by Jon Krakauer
This is a book about doing what is right at all costs, and about putting your money where your mouth is. It’s about taking action rather than just talking about it, and about being virtuous in a corrupt world.
It’s about a man with boundless optimism and an unswerving sense of duty who lays it all on the line and gets screwed over by the very society he sought to serve. And as with so many great men and women, the media narrative spun around them is a pale and distorted reflection of the person behind the headlines.
You probably know the story: Pat Tillman, ASU football star and later NFL safety for the Arizona Cardinals, at the dawn of the Global War on Terror, is so moved by the events of 9/11 that he walks away from a $3M contract to enlist in the US Army.
Tillman is killed in action fighting in Afghanistan and his death is shamelessly used as a public relations opportunity by the Bush Administration to cast the failing war in a positive light — one fought by courageous heroes rather than the hopeless quagmire it turned out to be.
Then the kicker — soon after the adulatory media storm orchestrated by the Pentagon passes, details emerge that Tillman was actually killed by friendly fire — a fact that was deliberately covered up all the way up the chain of command, deceiving the American public as well as Tillman’s own family.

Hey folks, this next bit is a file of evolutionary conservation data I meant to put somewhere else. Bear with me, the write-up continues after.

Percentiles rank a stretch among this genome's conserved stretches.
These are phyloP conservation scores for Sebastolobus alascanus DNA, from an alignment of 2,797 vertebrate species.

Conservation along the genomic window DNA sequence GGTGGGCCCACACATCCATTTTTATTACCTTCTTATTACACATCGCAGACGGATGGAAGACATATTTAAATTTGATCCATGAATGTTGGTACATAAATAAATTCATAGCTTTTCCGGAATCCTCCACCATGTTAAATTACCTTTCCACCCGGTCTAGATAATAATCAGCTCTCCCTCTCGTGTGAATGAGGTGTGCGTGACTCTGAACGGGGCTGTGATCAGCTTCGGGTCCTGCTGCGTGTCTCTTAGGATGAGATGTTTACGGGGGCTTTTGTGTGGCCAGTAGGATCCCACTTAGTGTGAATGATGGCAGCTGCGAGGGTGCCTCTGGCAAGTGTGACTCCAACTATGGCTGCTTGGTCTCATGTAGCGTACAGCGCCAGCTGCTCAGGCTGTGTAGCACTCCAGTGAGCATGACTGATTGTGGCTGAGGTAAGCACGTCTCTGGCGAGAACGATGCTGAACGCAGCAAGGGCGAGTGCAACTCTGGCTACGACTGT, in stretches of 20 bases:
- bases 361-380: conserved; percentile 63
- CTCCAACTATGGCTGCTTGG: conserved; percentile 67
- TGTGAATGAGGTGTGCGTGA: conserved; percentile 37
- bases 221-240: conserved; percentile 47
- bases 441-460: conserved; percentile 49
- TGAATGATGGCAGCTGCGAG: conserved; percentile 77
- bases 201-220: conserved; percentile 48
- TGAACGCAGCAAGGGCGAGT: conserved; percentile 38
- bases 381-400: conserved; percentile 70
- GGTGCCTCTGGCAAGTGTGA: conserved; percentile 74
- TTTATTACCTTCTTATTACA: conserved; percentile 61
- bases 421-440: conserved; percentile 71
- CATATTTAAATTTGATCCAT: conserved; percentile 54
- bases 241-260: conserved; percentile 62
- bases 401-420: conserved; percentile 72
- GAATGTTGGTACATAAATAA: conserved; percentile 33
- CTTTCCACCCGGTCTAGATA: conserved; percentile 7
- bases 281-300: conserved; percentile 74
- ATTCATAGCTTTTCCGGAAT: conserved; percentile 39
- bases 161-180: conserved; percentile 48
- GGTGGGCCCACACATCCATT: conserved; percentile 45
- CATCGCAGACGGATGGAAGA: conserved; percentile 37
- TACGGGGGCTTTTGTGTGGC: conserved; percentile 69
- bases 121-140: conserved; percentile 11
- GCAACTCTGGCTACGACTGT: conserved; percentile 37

I can’t think of a better embodiment of the tragic hero than Pat Tillman. Eschewing the comfortable like of an NFL star– expensive cars and 6 months of off-season every year — Tillman was disturbed by the idea that he was physically capable but he wasn’t on the front lines. He needed to have skin in the game or he wouldn’t be able to live with himself.
Tillman knew that principle without sacrifice is meaningless. For him, paying mere lip service to “supporting the troops” rang hollow. So he took action.
Even after enlisting, becoming disillusioned with the Iraq war and refusing to ever give a single media interview despite his fame, he was steadfast in his dedication, as evidenced by his journal.
While tragic, the fact that his death was handled shamefully by the US Army all the way up to the White House provides poetic contrast to his actions. He held himself to a higher standard than the lying officers and the bureaucracy who commanded him.
Tillman’s stubborn idealism, his insistence in throwing himself into the action rather than standing on the sidelines, humility, and his dedication to speaking with his actions rather than words — these are the things that brought him up and also the things that brought him down.
“I never explicitly asked him,, ‘Why are you doing this?’ Because I understood Pat well enough to already know . . . If it was the right thing for people to go off and fight a war, he believed he should be part of it.” – Marie Tillman, wife
“[If I die], I don’t want them to parade me through the streets.” – Pat Tillman
“What kind of man will I become? Will people see me has an honest man, hard working man, family man, good man? Can I become the man I envision? Is vision and follow-through enough? How important is talent & blind luck? . . . There are no true answers, just shades of grey, coincidence, and circumstance.” – Pat Tillman